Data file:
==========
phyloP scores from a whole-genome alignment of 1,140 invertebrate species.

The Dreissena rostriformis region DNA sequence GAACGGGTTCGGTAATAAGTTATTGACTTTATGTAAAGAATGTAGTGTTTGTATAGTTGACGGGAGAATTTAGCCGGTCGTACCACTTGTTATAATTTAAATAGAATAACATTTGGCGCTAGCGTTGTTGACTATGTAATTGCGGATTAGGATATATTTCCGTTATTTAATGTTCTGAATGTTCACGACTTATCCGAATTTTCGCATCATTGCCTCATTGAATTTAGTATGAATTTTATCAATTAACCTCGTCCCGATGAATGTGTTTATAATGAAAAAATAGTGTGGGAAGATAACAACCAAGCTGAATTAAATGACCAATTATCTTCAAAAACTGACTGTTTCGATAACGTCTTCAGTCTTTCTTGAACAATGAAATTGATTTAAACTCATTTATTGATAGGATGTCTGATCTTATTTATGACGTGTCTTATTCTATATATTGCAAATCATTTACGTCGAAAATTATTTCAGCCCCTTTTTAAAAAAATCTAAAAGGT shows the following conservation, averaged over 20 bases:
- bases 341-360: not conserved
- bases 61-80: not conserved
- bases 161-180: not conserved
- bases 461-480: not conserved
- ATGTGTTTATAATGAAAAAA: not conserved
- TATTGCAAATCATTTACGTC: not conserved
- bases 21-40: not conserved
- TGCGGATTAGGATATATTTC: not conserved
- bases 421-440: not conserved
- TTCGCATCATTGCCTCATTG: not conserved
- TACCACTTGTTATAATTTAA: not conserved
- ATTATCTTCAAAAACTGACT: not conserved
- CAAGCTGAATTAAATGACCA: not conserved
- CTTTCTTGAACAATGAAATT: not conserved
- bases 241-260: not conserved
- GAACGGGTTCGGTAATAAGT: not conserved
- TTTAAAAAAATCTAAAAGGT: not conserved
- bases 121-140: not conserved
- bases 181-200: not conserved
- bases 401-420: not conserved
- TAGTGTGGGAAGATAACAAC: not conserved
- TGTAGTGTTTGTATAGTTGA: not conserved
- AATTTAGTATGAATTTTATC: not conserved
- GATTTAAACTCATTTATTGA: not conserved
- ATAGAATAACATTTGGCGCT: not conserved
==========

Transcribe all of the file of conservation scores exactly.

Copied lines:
phyloP scores from a whole-genome alignment of 1,140 invertebrate species.

The Dreissena rostriformis region DNA sequence GAACGGGTTCGGTAATAAGTTATTGACTTTATGTAAAGAATGTAGTGTTTGTATAGTTGACGGGAGAATTTAGCCGGTCGTACCACTTGTTATAATTTAAATAGAATAACATTTGGCGCTAGCGTTGTTGACTATGTAATTGCGGATTAGGATATATTTCCGTTATTTAATGTTCTGAATGTTCACGACTTATCCGAATTTTCGCATCATTGCCTCATTGAATTTAGTATGAATTTTATCAATTAACCTCGTCCCGATGAATGTGTTTATAATGAAAAAATAGTGTGGGAAGATAACAACCAAGCTGAATTAAATGACCAATTATCTTCAAAAACTGACTGTTTCGATAACGTCTTCAGTCTTTCTTGAACAATGAAATTGATTTAAACTCATTTATTGATAGGATGTCTGATCTTATTTATGACGTGTCTTATTCTATATATTGCAAATCATTTACGTCGAAAATTATTTCAGCCCCTTTTTAAAAAAATCTAAAAGGT shows the following conservation, averaged over 20 bases:
- bases 341-360: not conserved
- bases 61-80: not conserved
- bases 161-180: not conserved
- bases 461-480: not conserved
- ATGTGTTTATAATGAAAAAA: not conserved
- TATTGCAAATCATTTACGTC: not conserved
- bases 21-40: not conserved
- TGCGGATTAGGATATATTTC: not conserved
- bases 421-440: not conserved
- TTCGCATCATTGCCTCATTG: not conserved
- TACCACTTGTTATAATTTAA: not conserved
- ATTATCTTCAAAAACTGACT: not conserved
- CAAGCTGAATTAAATGACCA: not conserved
- CTTTCTTGAACAATGAAATT: not conserved
- bases 241-260: not conserved
- GAACGGGTTCGGTAATAAGT: not conserved
- TTTAAAAAAATCTAAAAGGT: not conserved
- bases 121-140: not conserved
- bases 181-200: not conserved
- bases 401-420: not conserved
- TAGTGTGGGAAGATAACAAC: not conserved
- TGTAGTGTTTGTATAGTTGA: not conserved
- AATTTAGTATGAATTTTATC: not conserved
- GATTTAAACTCATTTATTGA: not conserved
- ATAGAATAACATTTGGCGCT: not conserved